The world’s population is predicted to grow from 7 billion reported in 2010, to 9.8 billion in 2050. This increase will add more hungry mouths to feed and will require more efficient farming methods and higher yields from existing farmland. Almost 40% of our global land surface is already dedicated to farming.
Researchers in South Korea from Wongwang University have experimented with various cooking techniques and flavour additives with mealworms. The researchers found adding sugar to mealworms resulted in ‘meaty’ flavours and have create a mealworm infused seasoning.
Edible insects, like the mealworm, offer major environmental savings in their lower water and land usage than those of traditional livestock. When reared sustainably on food waste, insects also offer a circular, closed-loop food source.
"Insects can be reared on food that would otherwise be lost in production systems, so we can recover some of that food waste or food loss and rear insects on those," Professor Michelle Colgrave, leader of CSIRO future protein mission, told ABC News.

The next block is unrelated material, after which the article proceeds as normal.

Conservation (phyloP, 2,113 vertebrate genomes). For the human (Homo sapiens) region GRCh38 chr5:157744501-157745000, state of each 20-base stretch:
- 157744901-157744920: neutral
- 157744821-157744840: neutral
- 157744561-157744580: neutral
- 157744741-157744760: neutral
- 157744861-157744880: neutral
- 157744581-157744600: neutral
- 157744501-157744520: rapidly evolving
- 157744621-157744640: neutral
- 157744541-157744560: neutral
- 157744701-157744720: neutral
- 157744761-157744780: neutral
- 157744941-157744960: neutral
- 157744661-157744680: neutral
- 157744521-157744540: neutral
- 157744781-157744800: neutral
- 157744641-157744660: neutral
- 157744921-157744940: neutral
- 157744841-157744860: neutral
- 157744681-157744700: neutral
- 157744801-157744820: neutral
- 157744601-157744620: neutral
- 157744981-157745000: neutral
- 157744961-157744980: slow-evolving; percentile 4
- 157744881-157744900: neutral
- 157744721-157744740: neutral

Another positive for insects is that they don’t expel methane like cattle and sheep that contribute to greenhouse gas emissions. Over a 100-year period, methane has the global warming potential approximately 25 times that of carbon dioxide. Broadening consumer appetite for insect protein sources could help reduce this strain on our environment.
Insects may be an exotic protein source for Australians for now. But in Korea, the home of the mealworm study, 10 insects have already been accepted as food ingredients. According to the project’s principal investigator In Hee Cho, mealworms were added to the list in 2016.
Besides environmental savings, the edible insect market also offers substantial economic opportunity for Australian producers. In Australia’s Protein Roadmap, authored by CSIRO in 2022, the economic opportunity for insect protein sources was conservatively estimated to be worth as much as $12 million by 2030.
Environmental and sustainable benefits aside, the growth of insect eating will come down to taste and presentation. As these researchers are investigating, producing an irresistibly tasty snack full of flavour could help overcome any lingering consumer reluctance.
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